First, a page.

|Currency Name||Pitcairn Islands Dollar|
|System||1 Dollar = 100 Cents|
The Pitcairn Islands is a non-sovereign British overseas territory and the New Zealand dollar is used as exchange. Pitcairn Islands began issuing its first commemorative coins in 1988. Though the Pitcairn Islands dollar is not a true currency in the strict sense of the word, and is not used as a circulation coinage, it can be lawfully exchanged as tender. The Pitcairn Islands dollar exists only because of the coin collecting market, which provides a major staple for the island nation. Having a population of only 56 according to the 2013 census, and with only one island in the group of four being populated, there is no need for local coinage. Coins consist of an important part of the Pitcairn Islands' tiny economy and help raise funds for the government's largely fixed and subsidised income.
New Zealand coins and notes are circulated in the Pitcairn Islands. However, the Pitcairn Islands began issuing its first denominational coin set in 2009. They were in six denominations of copper-plated bronze 5, and 10 Cents, nickel-plated bronze 20, and 50 Cents, and bronze $1, and $2 pieces. They come in Uncirculated and Proof conditions and could be acquired in packaged sets or in rolls. The reverse of each coin depicts a relic from H.M.A.V. Bounty along with its description and the coin's respective denomination. This is surrounded by a fine border.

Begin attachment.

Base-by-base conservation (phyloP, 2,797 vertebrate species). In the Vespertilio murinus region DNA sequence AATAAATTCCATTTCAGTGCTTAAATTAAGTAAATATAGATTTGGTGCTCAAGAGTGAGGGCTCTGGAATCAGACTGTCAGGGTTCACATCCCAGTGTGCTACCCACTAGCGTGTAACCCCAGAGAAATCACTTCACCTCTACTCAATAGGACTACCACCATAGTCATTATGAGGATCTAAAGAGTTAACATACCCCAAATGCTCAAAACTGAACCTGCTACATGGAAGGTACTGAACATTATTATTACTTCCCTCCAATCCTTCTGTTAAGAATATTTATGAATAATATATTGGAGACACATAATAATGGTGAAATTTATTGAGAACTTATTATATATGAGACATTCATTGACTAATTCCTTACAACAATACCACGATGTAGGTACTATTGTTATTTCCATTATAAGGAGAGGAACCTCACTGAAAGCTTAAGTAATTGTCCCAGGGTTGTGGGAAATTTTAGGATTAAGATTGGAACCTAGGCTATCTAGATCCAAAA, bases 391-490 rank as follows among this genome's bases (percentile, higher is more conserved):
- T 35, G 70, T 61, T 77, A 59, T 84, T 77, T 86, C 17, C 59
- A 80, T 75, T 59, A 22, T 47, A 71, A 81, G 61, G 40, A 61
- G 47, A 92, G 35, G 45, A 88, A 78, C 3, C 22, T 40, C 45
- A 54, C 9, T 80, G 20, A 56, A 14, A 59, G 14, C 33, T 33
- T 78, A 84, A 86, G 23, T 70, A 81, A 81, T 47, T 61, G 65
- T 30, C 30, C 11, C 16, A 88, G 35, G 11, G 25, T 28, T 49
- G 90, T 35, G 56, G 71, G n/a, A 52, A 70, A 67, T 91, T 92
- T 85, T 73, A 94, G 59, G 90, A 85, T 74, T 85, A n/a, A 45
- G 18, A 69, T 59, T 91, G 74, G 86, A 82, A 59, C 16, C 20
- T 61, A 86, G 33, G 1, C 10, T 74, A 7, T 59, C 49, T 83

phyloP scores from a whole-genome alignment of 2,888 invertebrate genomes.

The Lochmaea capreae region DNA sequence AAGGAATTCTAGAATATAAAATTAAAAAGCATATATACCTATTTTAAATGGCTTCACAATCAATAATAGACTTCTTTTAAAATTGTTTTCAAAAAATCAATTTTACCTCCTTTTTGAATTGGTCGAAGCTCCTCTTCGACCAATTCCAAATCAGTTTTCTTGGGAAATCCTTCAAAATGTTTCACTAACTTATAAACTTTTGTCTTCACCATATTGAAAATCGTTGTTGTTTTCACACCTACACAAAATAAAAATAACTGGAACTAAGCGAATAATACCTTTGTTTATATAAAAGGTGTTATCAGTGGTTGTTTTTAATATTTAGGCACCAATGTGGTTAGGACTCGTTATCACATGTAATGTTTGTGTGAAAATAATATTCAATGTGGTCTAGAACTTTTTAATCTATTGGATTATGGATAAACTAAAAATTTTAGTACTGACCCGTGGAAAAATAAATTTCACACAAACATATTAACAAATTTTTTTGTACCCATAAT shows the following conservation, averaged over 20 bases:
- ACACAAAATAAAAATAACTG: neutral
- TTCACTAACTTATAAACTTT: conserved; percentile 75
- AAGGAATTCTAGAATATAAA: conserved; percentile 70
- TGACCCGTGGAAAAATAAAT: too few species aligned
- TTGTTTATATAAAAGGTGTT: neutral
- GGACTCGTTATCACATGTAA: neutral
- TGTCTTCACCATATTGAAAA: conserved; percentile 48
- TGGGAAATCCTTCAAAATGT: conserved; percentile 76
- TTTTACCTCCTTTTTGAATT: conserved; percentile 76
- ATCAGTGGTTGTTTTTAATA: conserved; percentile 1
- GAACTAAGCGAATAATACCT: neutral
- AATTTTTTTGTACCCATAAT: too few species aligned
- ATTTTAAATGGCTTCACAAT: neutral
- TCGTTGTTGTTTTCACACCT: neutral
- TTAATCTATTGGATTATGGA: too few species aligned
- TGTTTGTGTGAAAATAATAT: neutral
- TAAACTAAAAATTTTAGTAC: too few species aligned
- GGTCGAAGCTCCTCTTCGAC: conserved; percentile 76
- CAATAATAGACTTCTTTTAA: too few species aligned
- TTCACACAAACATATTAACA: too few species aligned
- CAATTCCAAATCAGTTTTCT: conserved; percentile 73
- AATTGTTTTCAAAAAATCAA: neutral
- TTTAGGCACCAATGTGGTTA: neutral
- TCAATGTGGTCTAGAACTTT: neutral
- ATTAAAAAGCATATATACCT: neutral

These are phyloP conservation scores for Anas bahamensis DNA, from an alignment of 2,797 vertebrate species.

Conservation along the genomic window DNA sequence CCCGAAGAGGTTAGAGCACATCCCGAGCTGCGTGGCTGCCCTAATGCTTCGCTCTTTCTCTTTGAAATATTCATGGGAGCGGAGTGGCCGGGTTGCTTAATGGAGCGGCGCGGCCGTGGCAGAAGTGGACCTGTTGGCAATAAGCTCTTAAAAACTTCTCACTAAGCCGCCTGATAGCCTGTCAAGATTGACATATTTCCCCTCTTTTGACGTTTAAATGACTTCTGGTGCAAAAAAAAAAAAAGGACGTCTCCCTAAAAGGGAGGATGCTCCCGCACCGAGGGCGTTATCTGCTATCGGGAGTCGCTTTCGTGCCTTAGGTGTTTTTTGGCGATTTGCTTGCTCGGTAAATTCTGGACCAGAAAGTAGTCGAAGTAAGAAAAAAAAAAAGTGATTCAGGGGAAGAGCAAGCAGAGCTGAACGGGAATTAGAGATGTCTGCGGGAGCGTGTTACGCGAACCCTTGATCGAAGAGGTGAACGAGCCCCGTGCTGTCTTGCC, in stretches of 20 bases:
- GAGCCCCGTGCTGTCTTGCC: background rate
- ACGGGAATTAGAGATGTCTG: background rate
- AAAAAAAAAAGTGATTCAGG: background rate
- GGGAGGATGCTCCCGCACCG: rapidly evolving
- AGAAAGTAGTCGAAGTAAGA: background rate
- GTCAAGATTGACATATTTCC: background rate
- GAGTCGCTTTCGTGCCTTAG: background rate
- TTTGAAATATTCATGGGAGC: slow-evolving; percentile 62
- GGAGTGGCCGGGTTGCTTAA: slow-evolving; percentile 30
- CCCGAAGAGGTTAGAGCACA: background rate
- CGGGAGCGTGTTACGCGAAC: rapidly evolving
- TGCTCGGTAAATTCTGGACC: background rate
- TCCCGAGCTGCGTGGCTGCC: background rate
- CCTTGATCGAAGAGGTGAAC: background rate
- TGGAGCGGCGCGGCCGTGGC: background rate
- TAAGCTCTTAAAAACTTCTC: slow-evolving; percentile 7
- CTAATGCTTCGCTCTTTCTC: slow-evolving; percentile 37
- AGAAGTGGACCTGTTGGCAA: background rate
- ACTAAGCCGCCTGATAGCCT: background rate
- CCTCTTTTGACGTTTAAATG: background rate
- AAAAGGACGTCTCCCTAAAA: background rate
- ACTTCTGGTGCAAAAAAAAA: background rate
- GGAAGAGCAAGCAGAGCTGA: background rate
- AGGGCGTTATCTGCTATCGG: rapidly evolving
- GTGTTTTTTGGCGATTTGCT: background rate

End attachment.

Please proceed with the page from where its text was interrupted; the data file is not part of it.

The coins are of similar size, weight, and colouration to those of a similar set from Niue. The Pitcairn Islands set also has the addition of a 5 Cents piece which New Zealand no longer uses.
A majority of Pitcairn Islands coins are minted in New Zealand, but many bullion commemoratives have also been made by the Royal Mint in the United Kingdom and other private mints under the order of the Pitcairn Islands Government.